As a result of this pre-sale requirement, many banks are unwilling to loan developers money to build these projects without a FNMA guarantee. The high pre-sale requirement hinders access to critical sources of capital for many sustainable projects and should be lowered or eliminated.

Industry Leaders

Invest in sustainable development and utilize the experience and expertise of sustainable developers.

As the market trends toward sustainable development, and as the oversupply of large-lot homes depresses prices, the current economic downturn and changes to land use planning may provide traditional developers with an opportunity to reinvent their approach to development.

Reforming Skewed Tax Incentives.

Restore Property Tax Incentives for Local Governments.

State Governments

Eliminate the sales and property tax incentives that lead to the “fiscalization of land use,” in which local governments look to land primarily as a vehicle for generating revenue.

The state could expand voluntary sharing of sales tax revenues across a region so that cities would not have to compete against each other to lure retailers, or the state could mandate regional sales tax sharing on a per capita basis. The state could also allocate 50 percent of state property tax revenue to municipal services.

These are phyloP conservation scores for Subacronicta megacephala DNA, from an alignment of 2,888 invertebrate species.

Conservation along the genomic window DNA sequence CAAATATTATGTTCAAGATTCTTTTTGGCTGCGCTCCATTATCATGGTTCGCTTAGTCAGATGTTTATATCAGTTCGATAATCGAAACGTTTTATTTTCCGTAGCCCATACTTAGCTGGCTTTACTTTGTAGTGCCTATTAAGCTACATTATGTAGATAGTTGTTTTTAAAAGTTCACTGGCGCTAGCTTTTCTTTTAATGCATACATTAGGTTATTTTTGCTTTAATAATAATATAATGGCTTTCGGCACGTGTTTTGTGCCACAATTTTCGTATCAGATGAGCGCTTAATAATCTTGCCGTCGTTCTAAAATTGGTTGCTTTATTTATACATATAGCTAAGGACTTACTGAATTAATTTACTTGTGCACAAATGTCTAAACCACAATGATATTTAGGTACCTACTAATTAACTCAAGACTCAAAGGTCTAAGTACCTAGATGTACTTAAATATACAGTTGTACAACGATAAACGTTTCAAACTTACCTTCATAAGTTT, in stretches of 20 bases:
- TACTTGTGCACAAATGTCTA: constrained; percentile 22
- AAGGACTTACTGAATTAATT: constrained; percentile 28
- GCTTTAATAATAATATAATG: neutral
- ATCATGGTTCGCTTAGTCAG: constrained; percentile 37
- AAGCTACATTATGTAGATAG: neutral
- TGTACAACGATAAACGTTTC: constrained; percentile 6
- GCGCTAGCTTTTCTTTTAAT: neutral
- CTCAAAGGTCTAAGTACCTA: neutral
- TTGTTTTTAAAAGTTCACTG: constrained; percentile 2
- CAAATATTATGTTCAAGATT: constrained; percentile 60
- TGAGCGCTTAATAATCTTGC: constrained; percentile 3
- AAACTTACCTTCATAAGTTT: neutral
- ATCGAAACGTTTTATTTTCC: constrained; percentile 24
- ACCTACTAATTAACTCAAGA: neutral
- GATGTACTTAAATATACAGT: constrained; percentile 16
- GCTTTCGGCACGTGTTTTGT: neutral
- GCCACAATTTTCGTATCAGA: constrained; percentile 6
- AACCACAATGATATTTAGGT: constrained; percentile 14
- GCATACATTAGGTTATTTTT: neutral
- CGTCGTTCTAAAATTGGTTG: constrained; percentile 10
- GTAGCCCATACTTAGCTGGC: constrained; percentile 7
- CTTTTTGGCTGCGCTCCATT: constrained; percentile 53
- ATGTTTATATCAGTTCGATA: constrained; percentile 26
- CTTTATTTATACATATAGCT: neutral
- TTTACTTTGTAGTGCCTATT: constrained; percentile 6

Local Government and Regional Entities

Support efforts to reduce or eliminate the sales and property tax incentives that lead to the fiscalization of land use.

Local governments have historically opposed these efforts out of concern they would lose revenue or cede control to the state. To address this, they can look at sharing regional sales tax revenues among local governments.

Industry Leaders

Devise mixed-use projects that can bring revenue to local governments and are more likely to be economically sustainable in the long term as compared to large-scale retail.

Educate local officials about the long-term economic advantages of smaller scale, neighborhood serving retail.

"How do we realign incentives? Are we going to tell people, 'Don't build out past Manteca! Go to Berkeley and deal with the city council there and pay twenty percent more'? Infill is not for the faint of heart."

Jerry Brown, Former Attorney General